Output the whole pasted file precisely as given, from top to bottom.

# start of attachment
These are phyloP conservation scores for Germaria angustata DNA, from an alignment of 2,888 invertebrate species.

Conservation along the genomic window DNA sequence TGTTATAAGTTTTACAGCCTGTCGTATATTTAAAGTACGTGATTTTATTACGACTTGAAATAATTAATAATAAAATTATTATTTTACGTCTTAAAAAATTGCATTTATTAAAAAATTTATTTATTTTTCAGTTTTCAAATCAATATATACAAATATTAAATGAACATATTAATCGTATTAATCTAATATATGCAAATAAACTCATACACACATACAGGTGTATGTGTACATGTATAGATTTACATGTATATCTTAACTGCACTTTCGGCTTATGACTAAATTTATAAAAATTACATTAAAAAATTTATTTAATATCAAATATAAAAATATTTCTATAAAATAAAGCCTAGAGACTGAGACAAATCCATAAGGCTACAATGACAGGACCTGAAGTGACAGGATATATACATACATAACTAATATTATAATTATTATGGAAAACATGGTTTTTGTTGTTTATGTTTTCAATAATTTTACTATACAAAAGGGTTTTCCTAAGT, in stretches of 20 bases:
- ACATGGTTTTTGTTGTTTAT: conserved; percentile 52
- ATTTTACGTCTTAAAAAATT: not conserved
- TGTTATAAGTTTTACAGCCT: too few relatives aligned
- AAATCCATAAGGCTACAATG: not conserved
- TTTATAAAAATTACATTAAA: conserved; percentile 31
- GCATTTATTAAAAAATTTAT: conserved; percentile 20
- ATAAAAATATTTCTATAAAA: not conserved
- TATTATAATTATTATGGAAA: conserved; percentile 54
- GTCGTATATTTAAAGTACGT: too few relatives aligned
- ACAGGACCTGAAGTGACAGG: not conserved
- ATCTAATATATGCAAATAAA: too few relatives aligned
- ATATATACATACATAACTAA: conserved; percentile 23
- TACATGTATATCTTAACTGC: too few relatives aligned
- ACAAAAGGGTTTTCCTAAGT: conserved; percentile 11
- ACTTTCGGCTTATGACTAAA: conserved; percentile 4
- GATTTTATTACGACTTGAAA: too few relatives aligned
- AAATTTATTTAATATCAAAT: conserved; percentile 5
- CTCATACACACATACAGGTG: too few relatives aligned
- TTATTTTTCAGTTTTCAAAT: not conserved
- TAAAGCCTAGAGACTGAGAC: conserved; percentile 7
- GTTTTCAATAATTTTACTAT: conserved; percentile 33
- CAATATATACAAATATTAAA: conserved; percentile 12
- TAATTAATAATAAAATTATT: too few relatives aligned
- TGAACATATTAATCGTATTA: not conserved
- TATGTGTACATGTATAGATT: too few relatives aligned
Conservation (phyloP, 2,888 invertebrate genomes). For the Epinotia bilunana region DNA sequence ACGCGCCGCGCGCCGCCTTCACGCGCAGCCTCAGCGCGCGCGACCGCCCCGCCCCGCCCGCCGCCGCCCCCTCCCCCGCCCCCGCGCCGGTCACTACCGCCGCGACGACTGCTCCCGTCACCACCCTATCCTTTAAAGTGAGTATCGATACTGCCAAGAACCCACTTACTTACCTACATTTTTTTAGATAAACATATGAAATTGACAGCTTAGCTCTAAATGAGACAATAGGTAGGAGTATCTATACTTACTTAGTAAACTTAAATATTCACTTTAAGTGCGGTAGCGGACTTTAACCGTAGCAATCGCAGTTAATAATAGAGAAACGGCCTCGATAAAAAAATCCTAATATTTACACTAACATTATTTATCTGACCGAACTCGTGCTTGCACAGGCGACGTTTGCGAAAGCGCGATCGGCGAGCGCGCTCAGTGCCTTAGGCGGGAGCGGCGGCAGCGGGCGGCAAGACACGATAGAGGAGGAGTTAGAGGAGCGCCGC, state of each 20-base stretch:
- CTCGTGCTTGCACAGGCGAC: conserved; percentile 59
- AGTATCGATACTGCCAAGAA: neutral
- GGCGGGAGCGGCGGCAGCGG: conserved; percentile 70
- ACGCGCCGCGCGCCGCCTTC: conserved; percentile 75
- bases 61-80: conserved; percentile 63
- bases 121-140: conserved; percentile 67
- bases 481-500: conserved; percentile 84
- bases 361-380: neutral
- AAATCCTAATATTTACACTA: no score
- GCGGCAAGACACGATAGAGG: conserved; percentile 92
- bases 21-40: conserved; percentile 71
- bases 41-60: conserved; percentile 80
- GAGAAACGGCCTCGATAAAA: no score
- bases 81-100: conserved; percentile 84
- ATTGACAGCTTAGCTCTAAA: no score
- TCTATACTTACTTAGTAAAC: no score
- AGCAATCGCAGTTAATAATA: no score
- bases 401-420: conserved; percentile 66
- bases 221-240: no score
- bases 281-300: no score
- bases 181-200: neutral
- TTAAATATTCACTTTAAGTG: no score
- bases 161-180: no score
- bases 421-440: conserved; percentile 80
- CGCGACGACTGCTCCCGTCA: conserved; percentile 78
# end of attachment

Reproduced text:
These are phyloP conservation scores for Germaria angustata DNA, from an alignment of 2,888 invertebrate species.

Conservation along the genomic window DNA sequence TGTTATAAGTTTTACAGCCTGTCGTATATTTAAAGTACGTGATTTTATTACGACTTGAAATAATTAATAATAAAATTATTATTTTACGTCTTAAAAAATTGCATTTATTAAAAAATTTATTTATTTTTCAGTTTTCAAATCAATATATACAAATATTAAATGAACATATTAATCGTATTAATCTAATATATGCAAATAAACTCATACACACATACAGGTGTATGTGTACATGTATAGATTTACATGTATATCTTAACTGCACTTTCGGCTTATGACTAAATTTATAAAAATTACATTAAAAAATTTATTTAATATCAAATATAAAAATATTTCTATAAAATAAAGCCTAGAGACTGAGACAAATCCATAAGGCTACAATGACAGGACCTGAAGTGACAGGATATATACATACATAACTAATATTATAATTATTATGGAAAACATGGTTTTTGTTGTTTATGTTTTCAATAATTTTACTATACAAAAGGGTTTTCCTAAGT, in stretches of 20 bases:
- ACATGGTTTTTGTTGTTTAT: conserved; percentile 52
- ATTTTACGTCTTAAAAAATT: not conserved
- TGTTATAAGTTTTACAGCCT: too few relatives aligned
- AAATCCATAAGGCTACAATG: not conserved
- TTTATAAAAATTACATTAAA: conserved; percentile 31
- GCATTTATTAAAAAATTTAT: conserved; percentile 20
- ATAAAAATATTTCTATAAAA: not conserved
- TATTATAATTATTATGGAAA: conserved; percentile 54
- GTCGTATATTTAAAGTACGT: too few relatives aligned
- ACAGGACCTGAAGTGACAGG: not conserved
- ATCTAATATATGCAAATAAA: too few relatives aligned
- ATATATACATACATAACTAA: conserved; percentile 23
- TACATGTATATCTTAACTGC: too few relatives aligned
- ACAAAAGGGTTTTCCTAAGT: conserved; percentile 11
- ACTTTCGGCTTATGACTAAA: conserved; percentile 4
- GATTTTATTACGACTTGAAA: too few relatives aligned
- AAATTTATTTAATATCAAAT: conserved; percentile 5
- CTCATACACACATACAGGTG: too few relatives aligned
- TTATTTTTCAGTTTTCAAAT: not conserved
- TAAAGCCTAGAGACTGAGAC: conserved; percentile 7
- GTTTTCAATAATTTTACTAT: conserved; percentile 33
- CAATATATACAAATATTAAA: conserved; percentile 12
- TAATTAATAATAAAATTATT: too few relatives aligned
- TGAACATATTAATCGTATTA: not conserved
- TATGTGTACATGTATAGATT: too few relatives aligned
Conservation (phyloP, 2,888 invertebrate genomes). For the Epinotia bilunana region DNA sequence ACGCGCCGCGCGCCGCCTTCACGCGCAGCCTCAGCGCGCGCGACCGCCCCGCCCCGCCCGCCGCCGCCCCCTCCCCCGCCCCCGCGCCGGTCACTACCGCCGCGACGACTGCTCCCGTCACCACCCTATCCTTTAAAGTGAGTATCGATACTGCCAAGAACCCACTTACTTACCTACATTTTTTTAGATAAACATATGAAATTGACAGCTTAGCTCTAAATGAGACAATAGGTAGGAGTATCTATACTTACTTAGTAAACTTAAATATTCACTTTAAGTGCGGTAGCGGACTTTAACCGTAGCAATCGCAGTTAATAATAGAGAAACGGCCTCGATAAAAAAATCCTAATATTTACACTAACATTATTTATCTGACCGAACTCGTGCTTGCACAGGCGACGTTTGCGAAAGCGCGATCGGCGAGCGCGCTCAGTGCCTTAGGCGGGAGCGGCGGCAGCGGGCGGCAAGACACGATAGAGGAGGAGTTAGAGGAGCGCCGC, state of each 20-base stretch:
- CTCGTGCTTGCACAGGCGAC: conserved; percentile 59
- AGTATCGATACTGCCAAGAA: neutral
- GGCGGGAGCGGCGGCAGCGG: conserved; percentile 70
- ACGCGCCGCGCGCCGCCTTC: conserved; percentile 75
- bases 61-80: conserved; percentile 63
- bases 121-140: conserved; percentile 67
- bases 481-500: conserved; percentile 84
- bases 361-380: neutral
- AAATCCTAATATTTACACTA: no score
- GCGGCAAGACACGATAGAGG: conserved; percentile 92
- bases 21-40: conserved; percentile 71
- bases 41-60: conserved; percentile 80
- GAGAAACGGCCTCGATAAAA: no score
- bases 81-100: conserved; percentile 84
- ATTGACAGCTTAGCTCTAAA: no score
- TCTATACTTACTTAGTAAAC: no score
- AGCAATCGCAGTTAATAATA: no score
- bases 401-420: conserved; percentile 66
- bases 221-240: no score
- bases 281-300: no score
- bases 181-200: neutral
- TTAAATATTCACTTTAAGTG: no score
- bases 161-180: no score
- bases 421-440: conserved; percentile 80
- CGCGACGACTGCTCCCGTCA: conserved; percentile 78